As recently as this year's playoffs, the Lakers really looked like a team on the downswing.  Kobe Bryant was still great at age 34, and Pau Gasol had another strong season, but there just seemed to be something lacking despite a first-place finish.  Andrew Bynum spent much of his time being accused of only playing on nights when he felt like making an effort, Gasol was criticized for being soft, and Lakers fans who remember the days of Magic Johnson had to be gritting their teeth watching Ramon Sessions and Steve Blake run the point.  For most fans, it wasn't really a surprise to see the Lakers go out quickly against Oklahoma City.

 Now, contrast that disappointing end to the 2011-12 season with the current outlook.  First it was the signing of Steve Nash, providing Kobe with his first true point guard since playing with Nick Van Exel back in the late 1990s.  And more recently, there is the blockbuster deal that not only frees the Lakers from having to manage the often-frustrating Bynum, but that also brings Dwight Howard to town.  The Heat have proven that they can win against any lineup, but it's still intriguing thinking of any team having to win a series by scoring and rebounding inside against a combination of Howard and Gasol, with Kobe and World Peace providing exterior defense.  The two biggest threats to the Lakers making it out of the West would seem to be a maturing Thunder team, and the possibility of injuries given Nash's advanced age (38) and back issues.  That said, Nash still averaged almost 11 APG last season and should provide a spark to an offense that was fairly effective even without him.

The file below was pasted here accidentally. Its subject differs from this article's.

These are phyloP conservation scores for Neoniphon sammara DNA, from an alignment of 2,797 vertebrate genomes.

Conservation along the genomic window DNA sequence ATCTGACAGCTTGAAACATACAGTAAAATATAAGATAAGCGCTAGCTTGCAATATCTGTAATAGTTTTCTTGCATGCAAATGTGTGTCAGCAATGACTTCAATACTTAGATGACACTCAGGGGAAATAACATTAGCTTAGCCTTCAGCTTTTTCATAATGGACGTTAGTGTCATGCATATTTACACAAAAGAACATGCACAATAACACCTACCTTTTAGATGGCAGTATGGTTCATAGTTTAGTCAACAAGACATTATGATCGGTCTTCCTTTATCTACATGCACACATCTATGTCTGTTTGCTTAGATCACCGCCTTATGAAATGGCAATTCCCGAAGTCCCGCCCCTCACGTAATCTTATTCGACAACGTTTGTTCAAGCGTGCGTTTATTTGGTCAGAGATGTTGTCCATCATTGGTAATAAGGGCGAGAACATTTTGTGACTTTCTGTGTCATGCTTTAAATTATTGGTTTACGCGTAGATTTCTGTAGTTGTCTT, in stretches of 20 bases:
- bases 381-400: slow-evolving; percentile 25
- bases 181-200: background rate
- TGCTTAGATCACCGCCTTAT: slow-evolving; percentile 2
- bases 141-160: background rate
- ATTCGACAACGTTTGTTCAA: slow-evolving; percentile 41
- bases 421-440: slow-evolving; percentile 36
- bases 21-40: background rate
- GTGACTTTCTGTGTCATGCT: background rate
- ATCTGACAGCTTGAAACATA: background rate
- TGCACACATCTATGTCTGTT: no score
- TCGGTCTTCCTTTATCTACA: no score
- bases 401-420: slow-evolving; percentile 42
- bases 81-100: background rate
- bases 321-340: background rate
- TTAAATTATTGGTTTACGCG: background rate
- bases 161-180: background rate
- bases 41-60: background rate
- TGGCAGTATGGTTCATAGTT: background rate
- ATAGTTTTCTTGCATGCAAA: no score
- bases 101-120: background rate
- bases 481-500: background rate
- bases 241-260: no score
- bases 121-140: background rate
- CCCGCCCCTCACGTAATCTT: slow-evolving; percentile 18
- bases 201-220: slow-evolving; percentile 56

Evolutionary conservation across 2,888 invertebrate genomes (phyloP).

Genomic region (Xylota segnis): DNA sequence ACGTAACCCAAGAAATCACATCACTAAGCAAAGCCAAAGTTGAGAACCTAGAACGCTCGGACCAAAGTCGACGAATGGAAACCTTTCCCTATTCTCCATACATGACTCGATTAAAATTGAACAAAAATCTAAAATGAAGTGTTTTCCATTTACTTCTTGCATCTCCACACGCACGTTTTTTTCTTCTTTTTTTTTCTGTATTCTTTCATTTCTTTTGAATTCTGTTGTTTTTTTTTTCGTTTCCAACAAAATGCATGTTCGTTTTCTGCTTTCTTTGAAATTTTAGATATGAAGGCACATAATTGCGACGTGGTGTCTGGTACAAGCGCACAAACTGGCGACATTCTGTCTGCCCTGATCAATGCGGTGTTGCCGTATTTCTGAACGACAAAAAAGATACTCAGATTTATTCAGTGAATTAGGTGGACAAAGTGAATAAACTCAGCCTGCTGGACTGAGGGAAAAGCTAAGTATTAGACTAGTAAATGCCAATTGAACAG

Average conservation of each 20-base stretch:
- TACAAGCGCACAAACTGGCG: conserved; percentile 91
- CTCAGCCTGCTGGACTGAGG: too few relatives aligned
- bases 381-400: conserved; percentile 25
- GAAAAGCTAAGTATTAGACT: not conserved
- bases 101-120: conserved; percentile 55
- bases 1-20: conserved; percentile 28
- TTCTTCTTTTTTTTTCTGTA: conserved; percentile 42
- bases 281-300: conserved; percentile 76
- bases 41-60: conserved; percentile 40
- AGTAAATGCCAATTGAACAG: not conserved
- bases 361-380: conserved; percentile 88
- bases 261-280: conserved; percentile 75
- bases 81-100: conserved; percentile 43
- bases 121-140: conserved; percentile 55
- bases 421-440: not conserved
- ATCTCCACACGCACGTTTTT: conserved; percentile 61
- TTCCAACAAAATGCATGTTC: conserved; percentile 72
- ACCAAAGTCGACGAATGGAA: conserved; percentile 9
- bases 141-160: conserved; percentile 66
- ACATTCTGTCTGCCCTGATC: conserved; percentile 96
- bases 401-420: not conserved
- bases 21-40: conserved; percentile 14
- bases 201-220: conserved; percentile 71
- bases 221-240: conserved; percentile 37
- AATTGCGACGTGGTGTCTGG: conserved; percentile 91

So what will happen in the 2012-13 season?  Nothing is entirely predictable, but given how great teams have taken steps to make themselves even better, it's tough to imagine a dark horse team surprising everyone.  The Pacers had a good playoff run but just don't have the horses, the Bulls are not a contender without Derrick Rose, and the Spurs' stars seemed to have their last hurrah in the first two rounds of this year's playoffs.  The Nets have improved significantly, as have some others, but not enough to seriously challenge this upcoming season.

Barring serious injuries to any of their Big 3, it's tough to imagine the Heat not advancing to the Finals against either the Lakers or OKC.  If that happens, a seven-game series could really go either way.  Whatever happens in the Finals, NBA fans should be in for a treat in next year's playoffs.  We're fortunate as fans to have several truly elite teams in the league, meaning that even non-Finals series like Thunder-Lakers, Heat-Celtics or Clippers-Lakers could be as intriguing as a championship series.  Betting on a winner at this point is a fool's gamble, but it's a safe bet that we should have exciting playoffs in the spring of 2013.